Tankless Water Heater What it does: Heats water on demand rather than storing a tank full of hot water to be ready when you need it.

The Benefits: Savings of up to 20% on energy bills.

Insurance Benefits and Discounts

Implementing environmentally-friendly upgrades throughout your home can directly contribute to better health and well-being. If protecting your health isn’t enough, consider the potential homeowners insurance benefits that can come with certain changes in your house.

Energy Star Appliances

Some providers offer a discount on homeowner’s insurance to policyholders with Energy Star appliances. This is motivated by a distinct correlation between having these appliances and a lower risk to file an insurance claim. The risk for fires with these appliances is also lowered with more energy-efficient models. You can typically expect a 5% discount on your annual premium when you install Energy Star appliances in your home.

Non-smoker discount

Smoking increases the chance of starting an indoor fire. Non-smokers not only eliminate harmful second hand smoke, but can also take advantage of a discount on homeowners policies. In most cases, qualifying for this discount requires having not smoked for a certain period of time, usually around two years.

Rain Barrels

Adding flood insurance is always an option, but items such as rain barrels can aid in preventing stormwater flooding. This can potentially save homeowners from having to file claims later on, helping to keep their premiums from increasing due to a claim. In addition to savings on your homeowners insurance policy, you’ll also save on your water bill — especially in warm weather months when you’re frequently watering plants in the yard.

Smart Technology

Smart home gadgets have the potential to make your home safer and more efficient, which insurance companies often reward with lower insurance rates. A smart thermostat learns your habits and routines in order to adjust temperature settings based on your schedule. This can save you a lot on your power bills, in addition to the potential discount from your insurance carrier.

Water Safety System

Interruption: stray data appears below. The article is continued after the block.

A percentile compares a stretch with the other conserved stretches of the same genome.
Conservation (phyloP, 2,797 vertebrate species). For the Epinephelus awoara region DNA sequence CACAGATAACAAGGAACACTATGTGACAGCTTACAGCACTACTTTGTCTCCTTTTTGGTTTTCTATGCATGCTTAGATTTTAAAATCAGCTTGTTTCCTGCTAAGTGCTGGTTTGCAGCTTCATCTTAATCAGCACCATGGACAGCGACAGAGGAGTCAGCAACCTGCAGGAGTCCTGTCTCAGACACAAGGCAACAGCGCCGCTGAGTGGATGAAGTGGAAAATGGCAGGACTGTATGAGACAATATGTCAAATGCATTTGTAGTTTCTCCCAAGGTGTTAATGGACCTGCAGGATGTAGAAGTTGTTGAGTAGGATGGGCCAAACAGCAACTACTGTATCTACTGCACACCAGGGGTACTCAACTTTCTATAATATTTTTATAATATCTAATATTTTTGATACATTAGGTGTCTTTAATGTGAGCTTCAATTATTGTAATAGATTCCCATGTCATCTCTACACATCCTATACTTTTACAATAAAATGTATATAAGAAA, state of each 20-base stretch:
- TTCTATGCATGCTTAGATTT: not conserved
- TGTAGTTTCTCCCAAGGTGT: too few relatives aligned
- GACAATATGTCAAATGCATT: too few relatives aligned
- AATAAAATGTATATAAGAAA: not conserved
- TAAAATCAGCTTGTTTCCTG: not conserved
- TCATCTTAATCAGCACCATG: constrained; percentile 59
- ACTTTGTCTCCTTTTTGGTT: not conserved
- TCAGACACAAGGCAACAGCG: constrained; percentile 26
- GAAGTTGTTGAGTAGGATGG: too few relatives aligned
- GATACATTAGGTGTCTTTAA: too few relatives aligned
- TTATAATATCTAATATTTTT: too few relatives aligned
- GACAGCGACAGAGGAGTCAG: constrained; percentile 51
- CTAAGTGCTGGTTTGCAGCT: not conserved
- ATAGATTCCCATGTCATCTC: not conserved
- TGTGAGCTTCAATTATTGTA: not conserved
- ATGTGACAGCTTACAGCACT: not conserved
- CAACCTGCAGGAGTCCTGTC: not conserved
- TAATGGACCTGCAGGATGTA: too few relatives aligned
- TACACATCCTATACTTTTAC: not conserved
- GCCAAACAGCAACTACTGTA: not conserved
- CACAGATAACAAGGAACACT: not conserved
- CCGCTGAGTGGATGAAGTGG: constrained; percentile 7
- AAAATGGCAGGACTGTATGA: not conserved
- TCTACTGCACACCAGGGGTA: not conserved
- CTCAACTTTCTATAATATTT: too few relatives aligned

Water can quickly cause damage in a home, resulting in expensive claims to replace floorings, walls and potentially treat indoor mold. That’s why insurers may compensate you if you install a water safety system. These come in different models and can provide leak detection, shut off the water and set off an alarm so you can address the issue as soon as it happens.

Insulation Upgrades

Insurance companies appreciate it when you protect your home, as you then pose a lower financial risk. Upgrades like better-insulating windows, foam insulation and insulated roofs not only improve your air quality and reduce utility usage, but can also earn significant discounts with your insurer. Always contact your carrier when you make any of these changes and ask for a discount.


Solar Panel Grants

There are a number of grants available to help with the costs associated with installing solar panels. Many of them target low-income or rural areas to improve outdated systems with alternative energy sources.

Federal Investment Tax Credit

The Federal Investment Tax Credit, also known as the Solar Investment Tax Credit (SITC) helps taxpayers claim a credit on their federal filing when they incorporate solar energy into their homes. “The Federal Investment Tax Credit (ITC) covers 26%of the total cost to include labor and materials for systems installed in 2020. This incentive drops further to 22% in 2021 and then 10% starting in 2022,” says Jonathan Abramson, General Manager of Metro City Roofing in Denver, Colorado.

Local and State Resources

In addition to federal incentives, it’s also important to check your local and state governments for home improvement programs. For example, many locales offer weatherization services to check the quality of insulation in your home. You may even qualify for free improvements, depending on where you live and your current income.

There’s a lot of uncertainty in the world today and the outbreak of a global virus has raised awareness of how our behavior affects the quality of the air we breathe (and consequently, our health). Understanding the causes and solutions to indoor air pollution helps you control one aspect of your health and wellness during a challenging moment in history.

Lauren Ward is a writer for Coverage.com. She specializes in all things personal finance, including insurance, loans, and real estate. See original article posted on coverage.com here.